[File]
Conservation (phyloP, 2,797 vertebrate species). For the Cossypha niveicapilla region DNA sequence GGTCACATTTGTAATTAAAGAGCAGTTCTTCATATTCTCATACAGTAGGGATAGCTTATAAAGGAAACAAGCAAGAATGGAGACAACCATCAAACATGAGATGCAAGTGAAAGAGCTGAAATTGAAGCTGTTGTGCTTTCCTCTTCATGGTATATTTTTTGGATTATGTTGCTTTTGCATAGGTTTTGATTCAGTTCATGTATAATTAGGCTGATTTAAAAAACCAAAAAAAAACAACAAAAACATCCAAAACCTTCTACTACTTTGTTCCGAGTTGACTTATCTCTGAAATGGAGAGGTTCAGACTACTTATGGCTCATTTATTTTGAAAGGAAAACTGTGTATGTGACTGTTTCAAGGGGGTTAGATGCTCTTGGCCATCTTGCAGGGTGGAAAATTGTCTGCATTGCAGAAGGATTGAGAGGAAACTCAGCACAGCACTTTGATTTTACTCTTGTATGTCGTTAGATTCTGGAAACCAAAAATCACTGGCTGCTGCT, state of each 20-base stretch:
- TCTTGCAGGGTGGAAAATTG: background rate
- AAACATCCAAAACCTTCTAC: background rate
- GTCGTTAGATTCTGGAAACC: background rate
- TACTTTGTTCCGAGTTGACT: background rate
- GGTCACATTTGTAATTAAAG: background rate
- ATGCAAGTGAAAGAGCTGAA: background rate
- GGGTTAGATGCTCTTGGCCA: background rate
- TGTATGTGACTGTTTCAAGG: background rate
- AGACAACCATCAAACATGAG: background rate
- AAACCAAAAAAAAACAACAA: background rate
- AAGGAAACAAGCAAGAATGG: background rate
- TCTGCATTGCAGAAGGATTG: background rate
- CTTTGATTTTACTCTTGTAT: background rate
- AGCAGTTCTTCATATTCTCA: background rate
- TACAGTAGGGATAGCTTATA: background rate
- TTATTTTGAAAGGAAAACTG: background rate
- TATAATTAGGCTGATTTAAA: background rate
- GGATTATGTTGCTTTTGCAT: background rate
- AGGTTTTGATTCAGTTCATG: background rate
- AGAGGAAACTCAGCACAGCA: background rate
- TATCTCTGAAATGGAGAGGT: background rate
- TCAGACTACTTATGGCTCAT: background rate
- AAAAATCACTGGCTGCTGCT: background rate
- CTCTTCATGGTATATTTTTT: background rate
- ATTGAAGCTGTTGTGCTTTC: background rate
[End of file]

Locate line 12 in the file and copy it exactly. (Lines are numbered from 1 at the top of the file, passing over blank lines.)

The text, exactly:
- AAGGAAACAAGCAAGAATGG: background rate